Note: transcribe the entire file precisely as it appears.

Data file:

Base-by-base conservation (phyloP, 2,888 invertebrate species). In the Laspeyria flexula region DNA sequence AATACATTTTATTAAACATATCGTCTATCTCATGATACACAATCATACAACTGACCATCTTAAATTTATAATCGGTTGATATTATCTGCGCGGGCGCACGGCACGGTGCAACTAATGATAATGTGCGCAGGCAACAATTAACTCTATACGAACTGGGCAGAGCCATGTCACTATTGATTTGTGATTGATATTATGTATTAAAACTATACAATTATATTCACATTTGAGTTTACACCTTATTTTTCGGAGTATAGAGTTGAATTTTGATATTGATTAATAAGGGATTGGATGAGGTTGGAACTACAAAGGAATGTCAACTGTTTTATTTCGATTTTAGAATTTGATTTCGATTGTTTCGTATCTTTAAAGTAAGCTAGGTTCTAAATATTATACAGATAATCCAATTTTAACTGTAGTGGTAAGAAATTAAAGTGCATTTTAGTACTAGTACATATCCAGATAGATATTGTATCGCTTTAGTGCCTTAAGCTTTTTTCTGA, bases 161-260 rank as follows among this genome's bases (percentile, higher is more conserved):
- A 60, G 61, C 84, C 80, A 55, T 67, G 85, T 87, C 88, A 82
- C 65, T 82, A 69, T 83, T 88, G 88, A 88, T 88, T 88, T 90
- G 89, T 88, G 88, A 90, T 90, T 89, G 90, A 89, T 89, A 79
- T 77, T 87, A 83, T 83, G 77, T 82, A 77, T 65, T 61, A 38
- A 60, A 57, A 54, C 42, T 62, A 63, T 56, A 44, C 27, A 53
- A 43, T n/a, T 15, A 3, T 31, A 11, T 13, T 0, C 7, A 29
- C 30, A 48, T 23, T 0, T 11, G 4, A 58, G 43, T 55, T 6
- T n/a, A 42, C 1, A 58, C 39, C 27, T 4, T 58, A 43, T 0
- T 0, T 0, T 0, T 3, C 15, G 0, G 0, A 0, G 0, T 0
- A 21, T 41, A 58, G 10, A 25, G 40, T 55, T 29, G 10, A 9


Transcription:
Base-by-base conservation (phyloP, 2,888 invertebrate species). In the Laspeyria flexula region DNA sequence AATACATTTTATTAAACATATCGTCTATCTCATGATACACAATCATACAACTGACCATCTTAAATTTATAATCGGTTGATATTATCTGCGCGGGCGCACGGCACGGTGCAACTAATGATAATGTGCGCAGGCAACAATTAACTCTATACGAACTGGGCAGAGCCATGTCACTATTGATTTGTGATTGATATTATGTATTAAAACTATACAATTATATTCACATTTGAGTTTACACCTTATTTTTCGGAGTATAGAGTTGAATTTTGATATTGATTAATAAGGGATTGGATGAGGTTGGAACTACAAAGGAATGTCAACTGTTTTATTTCGATTTTAGAATTTGATTTCGATTGTTTCGTATCTTTAAAGTAAGCTAGGTTCTAAATATTATACAGATAATCCAATTTTAACTGTAGTGGTAAGAAATTAAAGTGCATTTTAGTACTAGTACATATCCAGATAGATATTGTATCGCTTTAGTGCCTTAAGCTTTTTTCTGA, bases 161-260 rank as follows among this genome's bases (percentile, higher is more conserved):
- A 60, G 61, C 84, C 80, A 55, T 67, G 85, T 87, C 88, A 82
- C 65, T 82, A 69, T 83, T 88, G 88, A 88, T 88, T 88, T 90
- G 89, T 88, G 88, A 90, T 90, T 89, G 90, A 89, T 89, A 79
- T 77, T 87, A 83, T 83, G 77, T 82, A 77, T 65, T 61, A 38
- A 60, A 57, A 54, C 42, T 62, A 63, T 56, A 44, C 27, A 53
- A 43, T n/a, T 15, A 3, T 31, A 11, T 13, T 0, C 7, A 29
- C 30, A 48, T 23, T 0, T 11, G 4, A 58, G 43, T 55, T 6
- T n/a, A 42, C 1, A 58, C 39, C 27, T 4, T 58, A 43, T 0
- T 0, T 0, T 0, T 3, C 15, G 0, G 0, A 0, G 0, T 0
- A 21, T 41, A 58, G 10, A 25, G 40, T 55, T 29, G 10, A 9